The default username name is admin@local with a password of admin.
When you login for the first time you are presented with a Product Evaluation pop up letting you know you are in NSX Assessment Mode and that you can switch to Full Product Mode at the bottom right of the window. NSX Assessment Mode is an interesting feature that looks like it will be used to install Network Insight as part of an on boarding or discovery engagement and produce reports on what is happening inside an NSX environment.
In either mode you need to register at least one vCenter and, if in a site with NSX, register the NSX Manager as well. As mentioned in the opening you can also plug into a small subset of popular physical networking equipment such as Cisco, Arista, DELL, Brocade and Juniper.
Once the vCenter has been connected and verified you then have the option to select the vDS and PortGroups you want to have monitored. This enabled Netflow (IPFIX) across all PortGroups selected…it does these changes live so be wary of any possible breaks in vDS traffic flow just in case.
Due to a rather serious PSOD bug in previous version of ESXi when Netflow is enabled, the configurator blocks any host that doesn’t meet the minimum ESXi builds as shown below.
Below is the minimum requirements for Network Insight to be configured and start collecting and analyzing.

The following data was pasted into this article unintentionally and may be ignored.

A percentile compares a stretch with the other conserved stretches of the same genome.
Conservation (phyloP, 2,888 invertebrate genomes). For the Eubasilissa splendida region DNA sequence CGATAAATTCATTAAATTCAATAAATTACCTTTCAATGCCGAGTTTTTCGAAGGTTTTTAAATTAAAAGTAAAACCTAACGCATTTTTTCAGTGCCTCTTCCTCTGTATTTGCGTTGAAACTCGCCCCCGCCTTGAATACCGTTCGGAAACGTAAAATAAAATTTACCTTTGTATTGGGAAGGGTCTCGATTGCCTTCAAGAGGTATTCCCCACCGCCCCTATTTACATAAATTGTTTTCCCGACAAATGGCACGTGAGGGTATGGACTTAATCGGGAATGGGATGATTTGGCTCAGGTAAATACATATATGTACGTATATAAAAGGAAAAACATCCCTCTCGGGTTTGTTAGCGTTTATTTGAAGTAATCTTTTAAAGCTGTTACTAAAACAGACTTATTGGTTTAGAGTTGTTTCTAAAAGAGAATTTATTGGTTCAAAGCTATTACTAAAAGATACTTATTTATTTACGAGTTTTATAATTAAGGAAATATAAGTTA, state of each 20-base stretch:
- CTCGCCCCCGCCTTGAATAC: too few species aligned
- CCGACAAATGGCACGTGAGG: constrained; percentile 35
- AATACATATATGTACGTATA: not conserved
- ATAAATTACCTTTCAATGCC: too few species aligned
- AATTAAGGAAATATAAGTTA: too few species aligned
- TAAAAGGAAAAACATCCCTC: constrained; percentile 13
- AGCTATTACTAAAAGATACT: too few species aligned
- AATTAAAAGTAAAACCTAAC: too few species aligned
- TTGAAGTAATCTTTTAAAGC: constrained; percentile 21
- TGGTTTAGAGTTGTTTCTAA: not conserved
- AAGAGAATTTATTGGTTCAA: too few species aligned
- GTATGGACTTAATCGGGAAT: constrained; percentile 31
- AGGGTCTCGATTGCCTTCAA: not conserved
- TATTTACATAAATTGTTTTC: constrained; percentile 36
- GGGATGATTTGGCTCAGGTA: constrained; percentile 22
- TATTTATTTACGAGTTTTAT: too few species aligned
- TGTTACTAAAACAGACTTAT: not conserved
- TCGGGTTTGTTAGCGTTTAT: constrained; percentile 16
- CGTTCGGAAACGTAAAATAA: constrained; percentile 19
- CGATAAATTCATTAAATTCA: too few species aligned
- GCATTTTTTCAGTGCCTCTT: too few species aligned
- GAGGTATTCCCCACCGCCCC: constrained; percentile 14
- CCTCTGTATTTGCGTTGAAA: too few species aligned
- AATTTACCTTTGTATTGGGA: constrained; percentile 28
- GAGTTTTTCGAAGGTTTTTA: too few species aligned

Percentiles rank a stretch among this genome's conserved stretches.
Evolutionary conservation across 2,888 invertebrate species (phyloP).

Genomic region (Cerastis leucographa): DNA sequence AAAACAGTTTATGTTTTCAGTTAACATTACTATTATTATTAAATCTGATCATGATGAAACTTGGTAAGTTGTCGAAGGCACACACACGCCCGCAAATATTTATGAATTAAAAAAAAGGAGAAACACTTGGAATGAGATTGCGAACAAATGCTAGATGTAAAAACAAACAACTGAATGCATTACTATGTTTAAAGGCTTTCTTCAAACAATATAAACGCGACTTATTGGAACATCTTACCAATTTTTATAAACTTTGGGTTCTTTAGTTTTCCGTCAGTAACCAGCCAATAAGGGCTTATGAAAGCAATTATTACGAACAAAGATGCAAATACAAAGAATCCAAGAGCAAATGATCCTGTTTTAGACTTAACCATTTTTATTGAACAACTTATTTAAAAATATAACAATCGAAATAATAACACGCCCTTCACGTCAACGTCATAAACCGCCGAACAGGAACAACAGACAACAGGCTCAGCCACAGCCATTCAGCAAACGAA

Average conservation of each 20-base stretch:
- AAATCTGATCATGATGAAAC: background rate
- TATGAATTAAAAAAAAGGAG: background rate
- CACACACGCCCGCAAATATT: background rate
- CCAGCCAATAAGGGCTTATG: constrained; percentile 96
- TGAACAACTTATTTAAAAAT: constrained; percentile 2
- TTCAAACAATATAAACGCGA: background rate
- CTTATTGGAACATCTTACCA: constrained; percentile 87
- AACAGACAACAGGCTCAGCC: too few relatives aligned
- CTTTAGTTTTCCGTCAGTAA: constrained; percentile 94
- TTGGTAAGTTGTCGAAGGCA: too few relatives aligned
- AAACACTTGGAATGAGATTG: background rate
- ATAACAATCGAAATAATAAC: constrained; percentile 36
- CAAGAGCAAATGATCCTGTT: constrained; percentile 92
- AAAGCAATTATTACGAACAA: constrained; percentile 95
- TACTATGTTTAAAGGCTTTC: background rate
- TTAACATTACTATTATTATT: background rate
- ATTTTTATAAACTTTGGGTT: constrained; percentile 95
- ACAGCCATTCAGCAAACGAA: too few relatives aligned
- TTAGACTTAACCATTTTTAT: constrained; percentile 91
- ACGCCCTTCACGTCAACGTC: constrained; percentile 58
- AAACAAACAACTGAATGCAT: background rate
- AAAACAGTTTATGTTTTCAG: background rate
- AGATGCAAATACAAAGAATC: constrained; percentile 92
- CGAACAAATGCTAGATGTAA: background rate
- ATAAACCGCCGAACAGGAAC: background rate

- vCenter 5.5 or above
- ESXi 5,5, update 2 (build 2068190) and above
- ESXi 6.0, update 1b (3380124) and above
- NSX for vSphere 6.1 or greater
- Netflow enabled on vDS
Reading through the FAQ, you get to learn about IPFIX and how it’s used with the vDS to collect network traffic data…it’s worth spending some time going through the FAQ however I’ve pulled an overview on how it all works below.
IPFIX is an IETF protocol for exporting flow information. A flow is defined as a set of packets transmitted in a specific timeslot, and sharing 5-tuple values – source IP address, source port, destination IP address, destination port, and protocol. The flow information may include properties such as timestamps, packets/bytes count, Input/output interfaces, TCP Flags, VXLAN Id, Encapsulated flow information and so on.
Network Insight uses VMware VDS IPFIX to collect network traffic data. Every session has two paths. For example: Session A↔C has A→C packets and C→A packets. To analyze the complete information of any session, IPFIX data about packets in both the directions is required. Refer following diagram where VM-A is connected to DVPG-A and is talking to VM-C. Here DVPG-A will only provide data about the C→A packets, and DVPG-Uplink will provide data about A→C packets. To get the complete information of A’s traffic, Ipfix should be enabled on DVPG-A, DVPG-uplink
That wraps up this post…I’ll be looking at doing a followup post that looks at the Network Insight user interface and what information about network traffic, flows and routing can be viewed and analysed as well as taking a look at the surprisingly good VM, Host and Cluster level metrics